Replacing a safety-critical NPP control system

Nuclear power plants are fitted with equipment in current use at the time of design and construction. Inevitably, technology moves on and some of that equipment will in due course become obsolete.

Replacing obsolete systems is easier said than done because it may have significant implications for the plant’s safety case and cause lengthy and expensive outages.

Wood’s nuclear business recently completed a project to replace high-integrity control systems at Heysham 2 and Torness, UK nuclear power plants that were commissioned in the 1980s.

Code migration and testing was a key element of the changeover because of the risk that any issues affecting availability and functionality could cause loss of output.

At the two stations, the fuel route plant, including the fuelling machines, were controlled by bespoke control and protection systems known as Reypak, a programmable logic controller (PLC). 

The Reypak system had become unreliable and obsolete and presented significant availability issues for the two stations because the fuel route systems are fundamental to the safe and reliable movement of fuel and components.

The strategy decided upon was to replace the Reypak sub-racks with Siemens S7-300 and S7-400 PLCs, communicating back to the existing Reypak main rack and application.  This provided an immediate improvement in reliability whilst the longer task of code migration could be tacked.

To migrate the application code from Reypak S80 to Siemens Structured Control Language (SCL), Wood’s team developed an automatic code migration tool which meant that the existing code did not need to be manually re-written, hence reducing risk and potential introduction of latent errors.  More significantly this innovative and technically challenging solution preserved the years of development work invested in the existing code.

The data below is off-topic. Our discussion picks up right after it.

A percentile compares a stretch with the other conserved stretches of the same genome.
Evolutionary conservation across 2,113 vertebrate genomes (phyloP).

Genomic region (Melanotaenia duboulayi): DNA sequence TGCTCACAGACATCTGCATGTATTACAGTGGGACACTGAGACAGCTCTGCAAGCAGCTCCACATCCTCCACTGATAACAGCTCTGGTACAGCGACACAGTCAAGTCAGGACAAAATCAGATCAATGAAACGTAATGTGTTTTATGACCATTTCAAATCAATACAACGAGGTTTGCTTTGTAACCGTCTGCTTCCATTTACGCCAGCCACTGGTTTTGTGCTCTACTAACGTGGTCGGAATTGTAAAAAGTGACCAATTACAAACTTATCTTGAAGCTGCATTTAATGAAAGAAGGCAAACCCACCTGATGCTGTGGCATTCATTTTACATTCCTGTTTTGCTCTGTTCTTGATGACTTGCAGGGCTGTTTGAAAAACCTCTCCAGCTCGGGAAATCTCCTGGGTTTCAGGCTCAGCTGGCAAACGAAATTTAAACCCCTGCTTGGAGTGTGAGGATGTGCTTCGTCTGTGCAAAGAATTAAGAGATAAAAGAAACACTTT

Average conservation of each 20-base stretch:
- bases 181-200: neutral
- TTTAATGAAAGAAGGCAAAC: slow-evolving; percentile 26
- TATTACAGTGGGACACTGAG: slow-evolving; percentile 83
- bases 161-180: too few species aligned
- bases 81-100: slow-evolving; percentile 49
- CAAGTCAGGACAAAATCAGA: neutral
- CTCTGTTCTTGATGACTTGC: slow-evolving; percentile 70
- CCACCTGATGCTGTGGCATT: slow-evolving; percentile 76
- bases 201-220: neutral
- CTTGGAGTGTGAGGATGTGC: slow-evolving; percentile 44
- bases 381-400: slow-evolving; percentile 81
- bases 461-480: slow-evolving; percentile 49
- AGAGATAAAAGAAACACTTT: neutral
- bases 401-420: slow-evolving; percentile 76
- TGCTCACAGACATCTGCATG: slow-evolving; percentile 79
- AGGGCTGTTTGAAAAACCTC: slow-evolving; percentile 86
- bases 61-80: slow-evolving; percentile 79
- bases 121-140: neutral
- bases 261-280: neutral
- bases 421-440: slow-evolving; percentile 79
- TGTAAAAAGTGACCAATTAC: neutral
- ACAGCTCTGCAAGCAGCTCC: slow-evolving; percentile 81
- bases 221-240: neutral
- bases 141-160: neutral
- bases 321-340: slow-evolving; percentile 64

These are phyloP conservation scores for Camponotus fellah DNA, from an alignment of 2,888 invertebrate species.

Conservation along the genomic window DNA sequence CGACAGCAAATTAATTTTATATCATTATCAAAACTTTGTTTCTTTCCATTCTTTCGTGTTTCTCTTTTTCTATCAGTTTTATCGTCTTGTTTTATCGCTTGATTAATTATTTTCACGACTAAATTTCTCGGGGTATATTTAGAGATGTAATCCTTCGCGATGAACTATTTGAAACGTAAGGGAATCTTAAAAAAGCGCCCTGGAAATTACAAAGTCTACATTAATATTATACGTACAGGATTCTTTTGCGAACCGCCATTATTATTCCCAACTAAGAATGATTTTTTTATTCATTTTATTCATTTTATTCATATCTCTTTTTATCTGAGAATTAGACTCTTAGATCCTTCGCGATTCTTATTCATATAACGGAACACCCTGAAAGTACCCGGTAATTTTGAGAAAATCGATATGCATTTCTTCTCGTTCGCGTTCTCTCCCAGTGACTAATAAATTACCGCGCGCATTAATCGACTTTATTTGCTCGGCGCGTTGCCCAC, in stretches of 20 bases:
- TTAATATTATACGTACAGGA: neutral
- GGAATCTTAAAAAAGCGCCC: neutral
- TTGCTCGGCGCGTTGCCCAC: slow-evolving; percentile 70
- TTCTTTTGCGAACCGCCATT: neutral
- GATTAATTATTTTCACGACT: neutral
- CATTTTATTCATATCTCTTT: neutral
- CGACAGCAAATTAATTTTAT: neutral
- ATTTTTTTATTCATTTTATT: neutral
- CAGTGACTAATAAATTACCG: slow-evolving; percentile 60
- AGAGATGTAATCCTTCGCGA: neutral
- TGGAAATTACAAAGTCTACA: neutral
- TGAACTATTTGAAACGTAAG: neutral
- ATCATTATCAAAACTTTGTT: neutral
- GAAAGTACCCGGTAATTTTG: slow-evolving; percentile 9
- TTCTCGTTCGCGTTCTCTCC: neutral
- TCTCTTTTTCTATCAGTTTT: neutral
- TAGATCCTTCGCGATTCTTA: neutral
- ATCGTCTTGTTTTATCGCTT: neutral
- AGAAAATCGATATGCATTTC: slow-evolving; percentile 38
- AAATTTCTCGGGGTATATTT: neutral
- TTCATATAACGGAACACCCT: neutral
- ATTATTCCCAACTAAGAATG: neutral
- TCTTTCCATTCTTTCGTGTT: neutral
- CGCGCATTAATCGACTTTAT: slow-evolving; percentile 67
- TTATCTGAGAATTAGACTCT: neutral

A process was created around this to verify and validate the migrated code and the migrated application was then verified and validated against a dynamic plant model and test environment. 

The tool and supporting process were successfully evaluated against the requirements to support the safety case and confirmed to support a safety case claim of 1 x 10-1 pfd.

For off-site testing, a dynamic plant simulation was developed allowing 100% off-site functional and interlock testing before delivery.

Having completed migration and off-site testing against the dynamic plant simulation, it was possible to reduce plant outage significantly by carrying out on-site installation and testing at the stations in a few days rather than the feared months or years.

Now, the lessons learned on the project are being applied elsewhere. Dawn James, Vice President for New Nuclear and Generation Services at Wood, explains: “The outcome for EDF Energy was improved reliability through to end of life and the removal of a major issue threatening generation. The solution resulted in months, if not years, of reduced plant downtime.

“For Wood, the project has developed a niche capability that is being applied to similar projects for EDF Energy and others.”


Ivor Yule, Wood

A longer version of this article appeared in Nuclear Engineering International